To be considered for inclusion in next year’s proxy materials, your proposal must be submitted in writing by January 15, 2018 to the attention of the Secretary of Chimerix, Inc. at 2505 Meridian Parkway, Suite 100, Durham, North Carolina 27713. If you wish to submit a proposal (including a director nomination) at the meeting that is not to be included in next year’s proxy materials, your written request must be received by the Secretary for Chimerix, Inc. between February 28, 2018 and March 30, 2018. You are also advised to review the Company’s bylaws, which contain additional requirements about advance notice of stockholder proposals and director nominations.

How are votes counted?

Votes will be counted by the inspector of election appointed for the meeting, who will separately count, for the proposal to elect directors, votes “For,” “Withhold” and broker non-votes; and with respect to Proposals 2 and 3, votes “For” and “Against,” abstentions and, if applicable, broker non-votes. Abstentions will be counted towards the respective vote totals for Proposals 2 and 3 and will have the same effect as “Against” votes. Broker non-votes have no effect and will not be counted towards the vote total for any proposal.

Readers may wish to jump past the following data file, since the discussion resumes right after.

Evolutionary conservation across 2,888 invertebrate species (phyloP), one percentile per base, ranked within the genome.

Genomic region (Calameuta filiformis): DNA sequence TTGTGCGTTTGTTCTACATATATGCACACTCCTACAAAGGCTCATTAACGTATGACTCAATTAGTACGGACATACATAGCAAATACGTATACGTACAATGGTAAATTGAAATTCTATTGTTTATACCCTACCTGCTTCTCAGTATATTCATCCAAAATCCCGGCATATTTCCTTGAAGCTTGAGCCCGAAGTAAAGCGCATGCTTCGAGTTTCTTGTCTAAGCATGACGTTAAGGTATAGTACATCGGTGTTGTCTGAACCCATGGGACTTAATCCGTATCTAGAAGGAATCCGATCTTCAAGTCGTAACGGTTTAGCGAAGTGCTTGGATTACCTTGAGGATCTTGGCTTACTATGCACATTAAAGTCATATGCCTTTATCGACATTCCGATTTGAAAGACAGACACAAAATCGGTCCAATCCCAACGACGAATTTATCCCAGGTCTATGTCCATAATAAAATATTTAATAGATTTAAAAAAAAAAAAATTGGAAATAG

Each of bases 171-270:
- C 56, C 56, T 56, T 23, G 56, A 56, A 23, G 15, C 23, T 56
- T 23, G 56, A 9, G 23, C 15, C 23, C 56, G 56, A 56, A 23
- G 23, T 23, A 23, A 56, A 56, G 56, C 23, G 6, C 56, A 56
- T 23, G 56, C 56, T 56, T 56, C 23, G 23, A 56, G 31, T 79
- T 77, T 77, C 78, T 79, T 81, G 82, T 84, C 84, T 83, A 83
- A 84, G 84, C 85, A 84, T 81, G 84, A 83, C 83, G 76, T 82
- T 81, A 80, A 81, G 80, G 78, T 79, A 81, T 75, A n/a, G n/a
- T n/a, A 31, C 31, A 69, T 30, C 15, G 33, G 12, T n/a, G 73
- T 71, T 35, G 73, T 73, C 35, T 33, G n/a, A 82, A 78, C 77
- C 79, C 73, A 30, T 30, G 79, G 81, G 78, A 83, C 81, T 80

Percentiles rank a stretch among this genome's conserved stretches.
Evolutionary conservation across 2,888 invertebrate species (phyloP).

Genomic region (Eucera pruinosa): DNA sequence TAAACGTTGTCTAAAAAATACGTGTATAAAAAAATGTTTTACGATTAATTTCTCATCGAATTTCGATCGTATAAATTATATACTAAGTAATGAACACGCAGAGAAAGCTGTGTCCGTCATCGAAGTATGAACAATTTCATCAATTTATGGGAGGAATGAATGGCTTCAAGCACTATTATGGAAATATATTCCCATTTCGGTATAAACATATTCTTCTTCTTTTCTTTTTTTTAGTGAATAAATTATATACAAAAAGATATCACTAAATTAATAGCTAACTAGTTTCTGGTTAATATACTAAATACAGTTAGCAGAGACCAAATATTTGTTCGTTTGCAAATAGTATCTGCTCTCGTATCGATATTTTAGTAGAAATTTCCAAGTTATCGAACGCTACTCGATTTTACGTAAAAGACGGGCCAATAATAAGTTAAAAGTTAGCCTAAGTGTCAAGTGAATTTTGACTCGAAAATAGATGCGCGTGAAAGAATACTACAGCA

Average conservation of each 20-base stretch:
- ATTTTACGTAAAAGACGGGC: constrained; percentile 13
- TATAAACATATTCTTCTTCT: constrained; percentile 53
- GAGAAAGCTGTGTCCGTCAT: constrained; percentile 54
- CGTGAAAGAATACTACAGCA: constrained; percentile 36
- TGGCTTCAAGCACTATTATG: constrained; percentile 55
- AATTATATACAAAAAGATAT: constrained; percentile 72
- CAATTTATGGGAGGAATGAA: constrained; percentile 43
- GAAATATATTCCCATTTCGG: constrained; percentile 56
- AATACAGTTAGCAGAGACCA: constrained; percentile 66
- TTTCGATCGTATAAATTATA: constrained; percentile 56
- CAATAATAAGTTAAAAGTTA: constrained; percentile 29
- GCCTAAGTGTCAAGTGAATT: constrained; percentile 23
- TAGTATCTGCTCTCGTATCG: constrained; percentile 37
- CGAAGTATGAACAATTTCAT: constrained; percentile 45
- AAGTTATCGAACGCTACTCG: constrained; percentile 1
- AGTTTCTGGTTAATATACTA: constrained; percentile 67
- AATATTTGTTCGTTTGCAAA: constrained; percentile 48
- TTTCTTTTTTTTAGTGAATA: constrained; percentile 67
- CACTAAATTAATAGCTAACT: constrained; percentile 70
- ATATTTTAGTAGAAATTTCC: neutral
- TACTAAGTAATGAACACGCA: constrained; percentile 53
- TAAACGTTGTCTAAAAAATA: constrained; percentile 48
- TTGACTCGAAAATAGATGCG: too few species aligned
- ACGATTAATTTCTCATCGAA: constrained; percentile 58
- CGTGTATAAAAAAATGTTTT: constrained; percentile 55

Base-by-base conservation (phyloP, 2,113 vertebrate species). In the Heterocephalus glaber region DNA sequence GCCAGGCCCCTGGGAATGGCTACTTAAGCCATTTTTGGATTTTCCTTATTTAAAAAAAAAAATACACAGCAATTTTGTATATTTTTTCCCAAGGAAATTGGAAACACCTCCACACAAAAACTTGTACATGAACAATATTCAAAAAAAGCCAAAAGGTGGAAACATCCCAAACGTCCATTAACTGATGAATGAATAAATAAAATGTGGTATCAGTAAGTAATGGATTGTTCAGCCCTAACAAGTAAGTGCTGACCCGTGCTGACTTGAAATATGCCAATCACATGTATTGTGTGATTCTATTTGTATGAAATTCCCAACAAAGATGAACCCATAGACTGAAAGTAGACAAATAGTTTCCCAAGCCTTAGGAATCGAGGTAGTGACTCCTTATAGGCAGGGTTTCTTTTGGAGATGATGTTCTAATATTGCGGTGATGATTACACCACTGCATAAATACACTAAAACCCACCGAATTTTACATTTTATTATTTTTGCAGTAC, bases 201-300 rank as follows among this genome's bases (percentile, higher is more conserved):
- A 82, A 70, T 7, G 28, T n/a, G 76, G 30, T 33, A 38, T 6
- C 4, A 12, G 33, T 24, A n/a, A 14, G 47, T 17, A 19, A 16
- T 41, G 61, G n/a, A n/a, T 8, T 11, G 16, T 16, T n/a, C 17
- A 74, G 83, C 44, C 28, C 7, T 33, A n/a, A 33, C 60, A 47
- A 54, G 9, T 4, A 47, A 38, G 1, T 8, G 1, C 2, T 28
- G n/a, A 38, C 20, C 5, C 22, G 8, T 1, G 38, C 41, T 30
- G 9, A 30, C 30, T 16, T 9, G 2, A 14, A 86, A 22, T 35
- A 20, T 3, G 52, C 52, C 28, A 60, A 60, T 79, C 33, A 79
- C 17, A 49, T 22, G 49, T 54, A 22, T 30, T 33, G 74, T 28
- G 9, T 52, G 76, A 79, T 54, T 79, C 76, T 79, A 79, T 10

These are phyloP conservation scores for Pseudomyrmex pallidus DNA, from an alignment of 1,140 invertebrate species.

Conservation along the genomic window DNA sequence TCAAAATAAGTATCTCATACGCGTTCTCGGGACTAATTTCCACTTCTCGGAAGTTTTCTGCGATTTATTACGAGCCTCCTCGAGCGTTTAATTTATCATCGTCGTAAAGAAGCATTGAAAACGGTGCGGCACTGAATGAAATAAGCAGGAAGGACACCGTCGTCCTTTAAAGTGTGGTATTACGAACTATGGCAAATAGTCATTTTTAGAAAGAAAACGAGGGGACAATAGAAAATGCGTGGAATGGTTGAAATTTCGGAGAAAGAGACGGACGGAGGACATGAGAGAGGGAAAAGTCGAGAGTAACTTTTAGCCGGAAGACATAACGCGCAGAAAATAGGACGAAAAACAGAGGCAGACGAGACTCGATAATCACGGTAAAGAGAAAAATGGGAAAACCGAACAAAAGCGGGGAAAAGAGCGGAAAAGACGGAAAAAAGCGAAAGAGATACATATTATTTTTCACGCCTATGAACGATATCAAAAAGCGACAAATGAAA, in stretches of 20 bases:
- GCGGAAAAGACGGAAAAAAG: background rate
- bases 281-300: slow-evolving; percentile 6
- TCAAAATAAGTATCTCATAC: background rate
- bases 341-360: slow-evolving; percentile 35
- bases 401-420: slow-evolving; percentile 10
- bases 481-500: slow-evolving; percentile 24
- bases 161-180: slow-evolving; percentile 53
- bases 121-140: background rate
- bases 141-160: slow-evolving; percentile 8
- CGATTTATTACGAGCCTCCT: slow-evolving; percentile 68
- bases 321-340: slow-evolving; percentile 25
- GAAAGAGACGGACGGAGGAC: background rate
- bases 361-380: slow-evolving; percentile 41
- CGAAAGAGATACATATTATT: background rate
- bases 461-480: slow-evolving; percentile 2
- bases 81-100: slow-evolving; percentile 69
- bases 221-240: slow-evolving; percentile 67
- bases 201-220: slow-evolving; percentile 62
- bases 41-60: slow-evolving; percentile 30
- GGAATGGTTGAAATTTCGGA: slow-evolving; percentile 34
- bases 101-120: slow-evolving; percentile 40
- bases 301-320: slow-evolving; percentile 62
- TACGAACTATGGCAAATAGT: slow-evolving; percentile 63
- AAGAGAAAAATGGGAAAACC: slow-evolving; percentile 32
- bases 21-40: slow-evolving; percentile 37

What are “broker non-votes”?

As discussed above, when a beneficial owner of shares held in “street name” does not give instructions to the broker or nominee holding the shares as to how to vote on matters deemed by NASDAQ to be “non-routine,” the broker or nominee cannot vote the shares. These unvoted shares are counted as “broker non-votes.”

How many votes are needed to approve each proposal?

For Proposal 1, the election of directors, the two nominees receiving the most “For” votes from the holders of shares present in person or represented by proxy and entitled to vote on the election of directors will be elected. Only votes “For” or “Withhold” will affect the outcome.

To be approved, Proposal 2 ratifying the selection by the Audit Committee of the Board of Directors of Ernst & Young LLP as the independent registered public accounting firm of the Company for its fiscal year ending December 31, 2017, we must receive “For” votes from the holders of a majority of shares present in person or represented by proxy and entitled to vote at the Annual Meeting. If you mark your proxy to “Abstain” from voting, it will have the same effect as an “Against” vote.

To be approved, Proposal 3 approving, by non-binding, advisory vote, the compensation of the Company’s named executive officers as disclosed herein, we must receive “For” votes from the holders of a majority of shares present in person or represented by proxy and entitled to vote at the Annual Meeting. If you mark your proxy to “Abstain” from voting, it will have the same effect as an “Against” vote.